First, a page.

Let's see if we can exhaust the "e-" puns before they all actually show up in two-page spreads in InternetWeek.
What do you call the online processing of feelings?
What do you call an online conference for expressing hostile e-motions?
What do you call a Web site designed to promote self-esteem?
What do you call doing online research to decide on a company's worth?
What do you call the joining of companies into a new Web-based entity as a result of that e-valuation?
What do you call a site that lists names of people you're delighted are dead?
What do you call the ruling monarch of just-scraping-by-on-line?
What do you call a side effect that causes hits on your site to drop to 3.141592653589793238462643383279502884197169399375105820974944 per day?
What do you call the famous-for-15-minutes ex-bodyguard and "A Team" star who creates a Web presence for himself at which he reveals he's a space alien?
What do you call the Web's ability to bring together many different types of people?
E Pluribus Unum.
I know these are inconsistent in their format. But a foolish consistency is the hobgoblin of little advertising campaigns (Ralph Waldo E-merson).
C'mon, let's empty the shelves of e-puns before they're used against us...
Trevor Sharpe (of Open Text, a Documentum competitor, the relevance of which will become clear in a second) responds to our call for annoying ways of disparaging software products by making adolescent fun of their names:
Internet ExPLODER is a more apt name, non? Then again, I don't much care for NetsCrap, either.
How about DoggiesRectum (Documentum) or their latest acquisition Irrelevance (Relevance) and their product offerings DumbSpace (SmartSpace) which has absolutely no business logic at all, and OutofSpace (WorkSpace) which hogs gigabytes of disk.
Much as it pains me to say it, I've heard a customer reference our product [Livelink] by the name Deadlink (on account of their misconfiguring it, I'm sure!)
And then you have Panagon -- which simply begs to be mocked -- Pan (meaning all) and gon (gone?). Together you get nothing (all gone) - which is exactly what FileNet investors got this past quarter.
BackOrifice isn't mine, but I'll take credit for it, thank you very much.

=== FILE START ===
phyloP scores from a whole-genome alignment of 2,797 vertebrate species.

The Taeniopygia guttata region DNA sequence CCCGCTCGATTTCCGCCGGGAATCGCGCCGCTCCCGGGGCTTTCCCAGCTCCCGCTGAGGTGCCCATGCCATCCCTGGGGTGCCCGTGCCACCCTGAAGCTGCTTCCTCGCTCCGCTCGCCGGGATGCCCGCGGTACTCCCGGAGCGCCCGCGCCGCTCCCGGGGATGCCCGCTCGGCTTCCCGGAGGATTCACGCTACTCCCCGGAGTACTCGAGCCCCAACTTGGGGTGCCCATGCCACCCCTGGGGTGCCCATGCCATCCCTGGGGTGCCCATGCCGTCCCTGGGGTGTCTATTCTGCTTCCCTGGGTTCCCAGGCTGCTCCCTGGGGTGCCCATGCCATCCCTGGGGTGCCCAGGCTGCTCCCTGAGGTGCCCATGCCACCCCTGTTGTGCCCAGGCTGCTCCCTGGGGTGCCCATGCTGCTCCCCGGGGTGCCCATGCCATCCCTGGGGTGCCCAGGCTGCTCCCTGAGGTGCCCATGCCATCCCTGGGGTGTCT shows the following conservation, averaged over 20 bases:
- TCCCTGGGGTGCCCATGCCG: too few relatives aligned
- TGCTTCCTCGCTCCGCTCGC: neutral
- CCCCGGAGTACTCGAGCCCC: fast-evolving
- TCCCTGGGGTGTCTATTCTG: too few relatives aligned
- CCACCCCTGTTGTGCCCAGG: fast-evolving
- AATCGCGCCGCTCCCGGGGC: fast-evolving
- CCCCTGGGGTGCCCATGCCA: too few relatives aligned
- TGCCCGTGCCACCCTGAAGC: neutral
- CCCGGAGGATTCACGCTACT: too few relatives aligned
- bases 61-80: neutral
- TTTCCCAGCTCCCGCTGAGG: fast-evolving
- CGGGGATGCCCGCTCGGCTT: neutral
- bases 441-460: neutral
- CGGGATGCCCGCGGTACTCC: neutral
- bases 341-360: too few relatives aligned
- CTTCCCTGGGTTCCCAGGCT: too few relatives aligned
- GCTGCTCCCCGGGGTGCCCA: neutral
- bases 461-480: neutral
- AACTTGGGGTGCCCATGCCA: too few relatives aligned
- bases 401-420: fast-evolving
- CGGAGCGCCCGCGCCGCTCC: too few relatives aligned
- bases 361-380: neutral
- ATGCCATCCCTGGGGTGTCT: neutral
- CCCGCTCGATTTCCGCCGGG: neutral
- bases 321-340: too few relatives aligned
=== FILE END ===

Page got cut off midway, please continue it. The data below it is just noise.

So, what do I win?
You win our foreswearing of cheap disparaging comments based on your own name. (We are, however, accepting contributions on this topic.)
We might also point out that we have previously definitively traced "Panagon" back to its ancient Greek roots as meaning "All Struggle" or "All Pain."
Stuart Hillston responds to the same Bogus Contest with an anecdote:
Somewhat off-topic, but apropos names for competitors products, I used to work next door to the Aquascutum factory, and every one referred to it as Aquascrotum - to the extent that became difficult to call the company anything else. So much so that when the receptionist sent out directions to our office for visitors, she'd put Aquascrotum on the map - having heard us refer to it that way so often she believed it!
Reminds me of the fact that there's an exit off I-80 (I think) called "Scotts Run" that it turns out every male reads as "Scrotum."
And at that exit, we turn the speeding carriage that is JOHO onto smaller and smaller byways until we roll to a slow stop, sling the pyjama-footed toddler over our shoulder, and attempt to rest, still feeling the faux forward movement that gives us the uncomfortable illusion of restless progress. Just like the Web.
Sweet dreams 'til next time...
The following information was found trapped at the top of my washing machine when I ran some issues of JOHO through it.
JOHO is a free, independent newsletter written and produced by David Weinberger. He denies responsibility for any errors or problems. If you write him with corrections or criticisms, it will probably turn out to have been your fault.
Subscription information, or requests to be removed from the JOHO mailing list, should be sent to [email protected]. There is no need for harshness or recriminations. Sometimes things just don't work out between people.
Dr. Weinberger is in a delicate nervous state, but if you want to send positive comments to him, his email address is [email protected].